A European-style winter energy crisis is looming over New England in the northeastern United States, even as US producers of natural gas export record volumes and a wave of fuels crosses the Atlantic.
Utility bosses in the region have called for emergency help from Washington in anticipation of a crisis, while lashing out at a century-old law that cut off New England from some of the prolific shale production American and made it more dependent on expensive imports.
A ship loaded with liquefied natural gas will land in Massachusetts on Friday – but federal law barring foreign vessels from sailing between US ports means the gas will come from Trinidad, not US export plants along the Gulf of Mexico shipping record amounts of fuel overseas.
“You would think charity would start at home. . . that American fuel would go to American ports,” Joe Nolan, chief executive of Eversource Energy, one of New England’s largest utilities, said in an interview. “We’re going to have to compete like everyone else – in the global market.”
The New England regional network operator said it would be able to cope with normal weather this winter, but warned that a prolonged period of particularly cold temperatures could force it to ration food. electricity supply, potentially through blackouts.
Gas prices for delivery to Boston this winter have soared to nearly $30 per million British thermal units on the Intercontinental Exchange, comparable to current prices in Europe, where utilities are scrambling to find international supplies to replace Russian energy.
Gas elsewhere in the United States for the same months is trading at about a quarter of that level. Spot prices have even dipped below zero in West Texas in recent weeks as production hit new highs.
Plans to bring more gas to New England from huge shale deposits in nearby Appalachia have been shelved in recent years, while the 1920 Jones Act prevents foreign vessels – such as LNG carriers – from deliver frozen gas to the Gulf to customers in the northeast.
As Gulf terminals export record volumes of gas, Elizabeth Warren, the Democratic senator from Massachusetts, urged the Joe Biden administration this year to curb LNG exports “to keep prices low for American consumers.” .
The ship arriving from Trinidad at the Everett LNG terminal near Boston will be the 11th to land in the region this year, up from nine last year, according to Kpler, a tanker tracker. The price should be close to European levels, analysts said. The terminal’s owner, Constellation Energy, said the US Coast Guard prohibits it from publicly disclosing information about cargo arriving at the terminal.
Despite the imports, utilities responsible for transporting electricity in the region, including Avangrid and National Grid, have warned of New England’s “precarious position of reliability” as temperatures drop.
“On the precipice of the 2022-2023 winter period, New England is facing retail energy supply prices that are about double what they were last winter and, possibly more. worrisome, to a dangerous energy security situation should the region experience prolonged cold weather or an unforeseen fuel supply disruption,” they wrote in a submission to the Federal Energy Regulatory Commission last week. .
The region has been at the forefront of efforts to decarbonize the United States’ energy supply and create new renewable energy generation capacity, and a nascent offshore wind industry is beginning to take hold.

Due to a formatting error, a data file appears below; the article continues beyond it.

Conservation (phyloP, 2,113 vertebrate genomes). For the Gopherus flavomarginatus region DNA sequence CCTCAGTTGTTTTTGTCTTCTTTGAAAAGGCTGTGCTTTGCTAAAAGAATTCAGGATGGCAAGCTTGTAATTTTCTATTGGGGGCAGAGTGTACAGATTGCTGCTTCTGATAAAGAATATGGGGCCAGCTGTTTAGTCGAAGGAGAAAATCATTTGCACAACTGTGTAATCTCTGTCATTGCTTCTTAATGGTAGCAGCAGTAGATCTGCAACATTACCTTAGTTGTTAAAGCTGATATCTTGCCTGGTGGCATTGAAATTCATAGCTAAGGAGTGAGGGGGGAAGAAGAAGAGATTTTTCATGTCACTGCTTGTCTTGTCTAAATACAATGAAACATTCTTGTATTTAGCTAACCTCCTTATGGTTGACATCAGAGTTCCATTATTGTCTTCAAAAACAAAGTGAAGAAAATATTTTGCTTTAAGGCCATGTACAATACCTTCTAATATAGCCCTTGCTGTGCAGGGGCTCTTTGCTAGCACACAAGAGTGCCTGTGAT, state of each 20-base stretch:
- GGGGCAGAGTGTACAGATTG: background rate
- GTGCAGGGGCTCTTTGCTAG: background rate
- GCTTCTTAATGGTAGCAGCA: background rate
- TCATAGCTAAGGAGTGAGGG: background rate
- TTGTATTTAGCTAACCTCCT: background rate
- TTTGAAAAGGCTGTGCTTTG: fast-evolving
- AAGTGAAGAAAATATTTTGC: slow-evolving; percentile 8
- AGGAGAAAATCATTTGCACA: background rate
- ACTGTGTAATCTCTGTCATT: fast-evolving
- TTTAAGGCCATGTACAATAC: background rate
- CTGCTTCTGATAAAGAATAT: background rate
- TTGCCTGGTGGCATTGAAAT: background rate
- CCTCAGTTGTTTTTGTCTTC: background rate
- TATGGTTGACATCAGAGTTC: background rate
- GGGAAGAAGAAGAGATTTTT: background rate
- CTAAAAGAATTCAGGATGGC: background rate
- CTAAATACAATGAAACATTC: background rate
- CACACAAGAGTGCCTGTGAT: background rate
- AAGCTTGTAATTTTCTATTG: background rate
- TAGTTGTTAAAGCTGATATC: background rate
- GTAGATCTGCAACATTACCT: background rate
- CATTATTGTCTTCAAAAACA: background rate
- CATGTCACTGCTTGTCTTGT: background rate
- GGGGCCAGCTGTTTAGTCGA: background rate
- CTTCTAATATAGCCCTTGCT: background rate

But those developments will take time, and analysts say the withdrawal of nuclear capacity, the blocking of Canada’s new power lines and gas pipelines from western Pennsylvania’s shale gas fields, as well as Overly optimistic assumptions about cheap foreign supplies, left New England exposed.
“You sleep in the bed that you make,” said Jen Snyder, senior adviser at energy consultancy Validere. “There were decisions along the way that were a little bullish on oil and LNG prices and how fast. . . wind and solar could serve a larger and more consistent share of the electricity market.
“We import LNG – but we also import European prices,” Snyder added.
The bleak outlook for natural gas supply is reflected in the market for liquid fuels called distillates, including diesel and fuel oil used as fuel in many New England households.
The Energy Information Administration warned Thursday that households using fuel oil — about a third of homes in the Northeast, compared to 4% nationally — will pay 45% more for their fuel this winter than last year. due to a tight market. Fuel stocks in the northeast have fallen by nearly half over the past year.
An assessment this week by the non-profit North American Electric Reliability Corporation found that without “significant effort” to replenish oil and LNG inventories, there were concerns “whether there will be enough energy available to meet electricity demand during an extended cold period”. spell”.
A Department of Energy spokesperson said the administration is engaging with companies on ways to increase inventory and “will continue to closely monitor the situation, work with state partners and of the industry, and stands ready to provide support as needed”.
Eversource Energy’s Nolan recently wrote to Biden asking for an emergency federal response to anticipate a crisis, including the release of supplies from a federal stockpile of fuel and a waiver of the Jones Act, saying the northern reliance -is with respect to foreign supplies could get worse. a global supply crisis too.
“Furthermore, the growing reliance on foreign-sourced natural gas poses a particular threat to national security at this time, given the war in Ukraine,” he said.
#England #imports #European #prices #looming #gas #supply #crisis